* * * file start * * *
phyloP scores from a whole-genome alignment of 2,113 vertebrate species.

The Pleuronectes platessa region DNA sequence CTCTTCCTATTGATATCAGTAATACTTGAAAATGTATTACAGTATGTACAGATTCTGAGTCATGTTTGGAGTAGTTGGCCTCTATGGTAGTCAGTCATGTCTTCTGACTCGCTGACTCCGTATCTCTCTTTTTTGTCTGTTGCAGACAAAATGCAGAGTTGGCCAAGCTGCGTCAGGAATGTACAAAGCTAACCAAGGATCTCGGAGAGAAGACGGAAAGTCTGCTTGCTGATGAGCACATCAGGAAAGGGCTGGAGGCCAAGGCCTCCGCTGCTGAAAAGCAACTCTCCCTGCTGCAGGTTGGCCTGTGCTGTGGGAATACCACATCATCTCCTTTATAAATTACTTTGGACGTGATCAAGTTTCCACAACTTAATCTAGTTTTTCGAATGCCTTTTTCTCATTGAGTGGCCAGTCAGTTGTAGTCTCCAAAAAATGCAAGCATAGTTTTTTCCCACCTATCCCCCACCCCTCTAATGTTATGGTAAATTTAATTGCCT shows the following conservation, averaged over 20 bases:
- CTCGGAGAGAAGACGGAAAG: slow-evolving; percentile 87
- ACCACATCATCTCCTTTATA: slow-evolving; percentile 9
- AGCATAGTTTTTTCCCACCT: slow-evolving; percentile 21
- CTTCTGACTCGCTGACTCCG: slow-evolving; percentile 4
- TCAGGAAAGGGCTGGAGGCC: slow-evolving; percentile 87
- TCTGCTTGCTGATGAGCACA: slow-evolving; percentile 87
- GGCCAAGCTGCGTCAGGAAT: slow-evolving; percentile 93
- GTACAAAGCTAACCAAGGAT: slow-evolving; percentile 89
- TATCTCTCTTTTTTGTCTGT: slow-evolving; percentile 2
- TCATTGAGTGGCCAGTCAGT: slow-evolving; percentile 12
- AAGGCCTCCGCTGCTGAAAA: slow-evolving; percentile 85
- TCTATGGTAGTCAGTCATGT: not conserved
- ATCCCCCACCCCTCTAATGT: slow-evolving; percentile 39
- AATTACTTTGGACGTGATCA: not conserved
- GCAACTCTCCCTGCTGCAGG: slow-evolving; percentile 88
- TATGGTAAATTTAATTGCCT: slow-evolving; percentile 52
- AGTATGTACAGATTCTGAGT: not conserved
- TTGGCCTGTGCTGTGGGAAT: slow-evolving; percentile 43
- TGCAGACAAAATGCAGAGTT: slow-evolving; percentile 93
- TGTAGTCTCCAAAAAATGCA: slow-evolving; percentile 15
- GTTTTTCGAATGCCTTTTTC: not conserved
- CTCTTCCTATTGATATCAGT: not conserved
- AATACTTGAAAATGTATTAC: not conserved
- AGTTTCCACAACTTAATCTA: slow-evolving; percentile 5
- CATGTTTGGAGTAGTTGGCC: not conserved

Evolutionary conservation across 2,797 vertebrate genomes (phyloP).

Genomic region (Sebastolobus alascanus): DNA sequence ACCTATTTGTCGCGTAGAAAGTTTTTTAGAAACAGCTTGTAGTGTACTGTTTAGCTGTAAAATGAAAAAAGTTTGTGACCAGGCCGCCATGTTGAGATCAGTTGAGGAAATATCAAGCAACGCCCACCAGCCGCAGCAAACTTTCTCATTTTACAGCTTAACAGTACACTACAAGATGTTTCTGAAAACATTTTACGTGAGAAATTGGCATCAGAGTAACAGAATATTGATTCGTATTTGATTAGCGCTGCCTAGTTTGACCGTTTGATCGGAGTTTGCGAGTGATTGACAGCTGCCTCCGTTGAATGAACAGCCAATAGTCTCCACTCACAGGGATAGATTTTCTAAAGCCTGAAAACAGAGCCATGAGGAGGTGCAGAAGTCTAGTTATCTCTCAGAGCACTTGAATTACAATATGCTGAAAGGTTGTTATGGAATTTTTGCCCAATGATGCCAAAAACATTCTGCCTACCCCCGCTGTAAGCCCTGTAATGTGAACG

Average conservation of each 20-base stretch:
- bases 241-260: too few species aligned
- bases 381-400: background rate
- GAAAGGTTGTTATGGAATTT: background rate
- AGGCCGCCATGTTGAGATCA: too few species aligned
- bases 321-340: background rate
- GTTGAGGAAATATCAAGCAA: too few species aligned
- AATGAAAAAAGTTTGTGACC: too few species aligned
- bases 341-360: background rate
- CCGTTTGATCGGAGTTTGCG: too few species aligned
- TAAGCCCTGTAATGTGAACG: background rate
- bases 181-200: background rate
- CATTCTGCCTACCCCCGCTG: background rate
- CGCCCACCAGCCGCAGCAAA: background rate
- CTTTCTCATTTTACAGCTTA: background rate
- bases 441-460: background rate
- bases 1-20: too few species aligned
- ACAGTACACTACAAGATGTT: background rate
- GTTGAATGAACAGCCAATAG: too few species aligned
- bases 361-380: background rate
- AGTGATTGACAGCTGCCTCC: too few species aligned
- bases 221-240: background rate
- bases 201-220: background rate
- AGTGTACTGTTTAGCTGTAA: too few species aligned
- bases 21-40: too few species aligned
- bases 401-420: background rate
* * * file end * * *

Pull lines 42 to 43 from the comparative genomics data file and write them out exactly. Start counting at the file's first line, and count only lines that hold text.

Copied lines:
- CATTCTGCCTACCCCCGCTG: background rate
- CGCCCACCAGCCGCAGCAAA: background rate